First was his Refloleo Kickstarter project for an "Easy to use controller to reflow your own PCBs in a simple toaster oven." For those who don't know, kickstarter.com is a website where creative project of any kind—from films, games, and music to art, design, and technology—can be funded by the direct support of those who find it interesting and worthy. There are guidelines which must be followed for each project. Not all the projects meet their funding goals but many do. Mike showed us the controller he built from the project's kit. At meeting time he was still shopping around for the toaster oven. Adam KB1LHB commented that perhaps a convection oven or a fan could reduce hotspots. Full details on this project can be found at www.kickstarter.com/projects/1034145369/refloleo.
Secondly, Mike discussed and demonstrated his Apache-labs ANAN-100 all digital 100W transceiver which is based on the open HSDR Hermes DDC/DUC transceiver board. This is an amazing rig! Much of the technicalities went over my head! A good website for more information is www.n9vv.com/N9VV-Apache-Labs-ANAN-100.html.
Incidentally, there were no thunderstorms that evening. I received an E-mail from John Goff later that night who reported that five RANV members showed up at the NWS office and had a wonderful tour. If you were one of the five I'd like to know what you thought!
The best laid schemes of mice and men often go awry!
Putting up your first ham radio tower is a journey that starts off with "I wish I had a tower" and winds up at "it's really up!" Some journeys are short and direct, others, like mine, are anything but. Looking back, I think I took the long way because I wanted to be proud of what I had accomplished, and because I made several expensive (both time and money) mistakes.
Like most neophytes, I thought that the most expensive part of installing a tower was the cost of the tower itself, so when I was able to find one on eBay for what I thought was a good price, I honestly believed I was at least half way to having a working installation. I never suspected that, in the end, it would be less than 1/10th of the total cost of the project.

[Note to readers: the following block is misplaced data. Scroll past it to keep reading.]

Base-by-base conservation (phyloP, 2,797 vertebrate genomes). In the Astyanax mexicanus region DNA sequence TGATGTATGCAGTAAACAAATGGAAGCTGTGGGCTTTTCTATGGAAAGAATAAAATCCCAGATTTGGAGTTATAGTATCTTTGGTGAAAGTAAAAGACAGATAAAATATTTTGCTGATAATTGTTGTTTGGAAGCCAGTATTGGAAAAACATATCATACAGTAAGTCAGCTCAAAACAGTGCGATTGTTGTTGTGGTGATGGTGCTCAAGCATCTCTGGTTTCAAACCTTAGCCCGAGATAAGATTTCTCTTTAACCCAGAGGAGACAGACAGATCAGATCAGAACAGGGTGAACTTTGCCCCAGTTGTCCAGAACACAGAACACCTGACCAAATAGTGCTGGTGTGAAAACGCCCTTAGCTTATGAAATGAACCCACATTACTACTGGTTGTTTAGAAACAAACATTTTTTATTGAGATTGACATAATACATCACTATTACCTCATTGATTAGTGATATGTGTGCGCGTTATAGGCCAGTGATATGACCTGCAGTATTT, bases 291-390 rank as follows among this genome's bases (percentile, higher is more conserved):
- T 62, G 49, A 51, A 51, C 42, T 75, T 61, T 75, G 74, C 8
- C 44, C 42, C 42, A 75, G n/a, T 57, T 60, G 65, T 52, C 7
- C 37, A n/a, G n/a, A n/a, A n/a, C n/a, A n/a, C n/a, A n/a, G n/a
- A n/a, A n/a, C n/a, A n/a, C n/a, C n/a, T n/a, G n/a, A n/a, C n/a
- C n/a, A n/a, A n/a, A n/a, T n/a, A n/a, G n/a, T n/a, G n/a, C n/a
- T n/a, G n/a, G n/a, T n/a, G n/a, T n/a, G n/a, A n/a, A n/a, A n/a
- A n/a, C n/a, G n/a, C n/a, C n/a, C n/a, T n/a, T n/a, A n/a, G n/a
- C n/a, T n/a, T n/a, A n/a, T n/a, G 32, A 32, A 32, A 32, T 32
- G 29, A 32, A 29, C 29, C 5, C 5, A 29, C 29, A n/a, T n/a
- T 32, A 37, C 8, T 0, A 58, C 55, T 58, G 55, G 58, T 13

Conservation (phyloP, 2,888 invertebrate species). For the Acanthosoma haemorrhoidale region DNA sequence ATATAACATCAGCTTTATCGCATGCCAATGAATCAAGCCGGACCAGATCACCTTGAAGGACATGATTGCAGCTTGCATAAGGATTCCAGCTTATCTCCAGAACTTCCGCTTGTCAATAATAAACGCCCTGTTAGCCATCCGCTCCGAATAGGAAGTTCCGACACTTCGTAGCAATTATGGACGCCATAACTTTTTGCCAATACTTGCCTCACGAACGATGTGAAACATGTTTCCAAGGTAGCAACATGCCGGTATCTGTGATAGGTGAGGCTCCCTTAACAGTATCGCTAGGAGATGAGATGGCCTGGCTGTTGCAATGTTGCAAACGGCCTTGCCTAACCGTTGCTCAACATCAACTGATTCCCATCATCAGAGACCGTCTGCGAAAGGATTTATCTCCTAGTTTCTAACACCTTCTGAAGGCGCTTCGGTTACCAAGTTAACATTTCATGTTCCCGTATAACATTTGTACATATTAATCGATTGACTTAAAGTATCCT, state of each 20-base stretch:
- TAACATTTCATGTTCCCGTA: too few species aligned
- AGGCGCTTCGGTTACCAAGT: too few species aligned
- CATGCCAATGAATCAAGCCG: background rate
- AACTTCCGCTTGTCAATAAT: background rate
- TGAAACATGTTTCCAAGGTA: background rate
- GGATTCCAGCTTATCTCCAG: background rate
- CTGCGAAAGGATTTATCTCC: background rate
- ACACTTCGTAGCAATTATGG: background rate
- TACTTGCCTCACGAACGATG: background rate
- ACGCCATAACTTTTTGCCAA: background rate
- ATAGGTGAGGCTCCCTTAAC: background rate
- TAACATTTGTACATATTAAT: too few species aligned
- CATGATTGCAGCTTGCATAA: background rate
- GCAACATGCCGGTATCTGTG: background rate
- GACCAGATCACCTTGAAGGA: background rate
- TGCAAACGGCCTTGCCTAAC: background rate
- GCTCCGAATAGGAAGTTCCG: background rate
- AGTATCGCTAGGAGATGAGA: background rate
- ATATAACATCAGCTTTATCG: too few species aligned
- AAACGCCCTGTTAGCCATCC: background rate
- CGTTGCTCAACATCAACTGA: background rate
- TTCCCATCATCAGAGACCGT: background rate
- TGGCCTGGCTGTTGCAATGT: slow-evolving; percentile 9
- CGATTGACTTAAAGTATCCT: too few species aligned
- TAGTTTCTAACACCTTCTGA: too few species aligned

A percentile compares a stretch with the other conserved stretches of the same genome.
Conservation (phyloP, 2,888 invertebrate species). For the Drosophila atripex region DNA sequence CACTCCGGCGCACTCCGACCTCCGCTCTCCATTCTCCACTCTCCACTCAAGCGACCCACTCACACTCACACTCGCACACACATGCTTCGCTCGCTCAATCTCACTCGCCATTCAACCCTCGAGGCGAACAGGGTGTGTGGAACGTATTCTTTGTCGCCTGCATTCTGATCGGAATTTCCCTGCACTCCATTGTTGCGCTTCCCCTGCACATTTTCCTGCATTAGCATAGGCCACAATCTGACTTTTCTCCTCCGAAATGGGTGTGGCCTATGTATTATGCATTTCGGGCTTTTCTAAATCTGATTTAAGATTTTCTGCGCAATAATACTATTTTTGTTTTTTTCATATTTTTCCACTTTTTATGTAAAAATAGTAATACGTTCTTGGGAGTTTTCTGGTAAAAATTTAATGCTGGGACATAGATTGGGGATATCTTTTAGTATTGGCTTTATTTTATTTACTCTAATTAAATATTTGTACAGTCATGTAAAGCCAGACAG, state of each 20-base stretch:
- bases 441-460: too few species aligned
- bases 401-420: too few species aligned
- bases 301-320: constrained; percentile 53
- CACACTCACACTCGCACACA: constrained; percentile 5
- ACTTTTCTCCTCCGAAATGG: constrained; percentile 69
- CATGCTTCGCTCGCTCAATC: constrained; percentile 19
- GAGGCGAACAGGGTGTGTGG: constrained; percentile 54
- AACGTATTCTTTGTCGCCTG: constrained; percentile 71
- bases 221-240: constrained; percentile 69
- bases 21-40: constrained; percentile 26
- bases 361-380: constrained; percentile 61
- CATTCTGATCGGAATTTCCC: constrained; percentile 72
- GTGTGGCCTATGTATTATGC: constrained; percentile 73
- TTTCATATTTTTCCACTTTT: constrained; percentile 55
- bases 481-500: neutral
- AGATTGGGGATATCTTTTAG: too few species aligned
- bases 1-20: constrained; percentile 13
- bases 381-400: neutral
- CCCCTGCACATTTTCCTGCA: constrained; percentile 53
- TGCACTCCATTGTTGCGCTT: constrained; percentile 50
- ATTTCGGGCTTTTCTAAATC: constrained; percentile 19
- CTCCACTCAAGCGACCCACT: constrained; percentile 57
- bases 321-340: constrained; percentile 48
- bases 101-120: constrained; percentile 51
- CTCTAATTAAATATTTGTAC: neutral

What could possibly cost so much money? Paying for the town permit, buying the material needed to construct a suitable base for the tower, buying and installing the copper needed to provide a ground ring and grounding rods for the tower (that was about $500 dollars alone), digging a trench and laying the pipe to run the coax and control cables from the house to the tower, buying the coax cable, connectors, RF chokes, static discharge units (don't forget one for the rotor), and rotor and switchbox control cables. I still haven't included the cost of a mast, rotor, and antennas! You may also be tempted to buy an amplifier now that you have a tower (don't forget you also need a high-power tuner to go with it). And - don't forget to include the cost of the cabling/wiring inside your house.
If there is enough interest, I will share what I have learned with the hope
that it will be informative, entertaining, and - should you decide that you
want to build a tower - not cost you as much time and money as it cost me. I
propose as my first topic: "Designing and Constructing A Tower Base." In my
one-tower experience, this is the subject area that contained the greatest set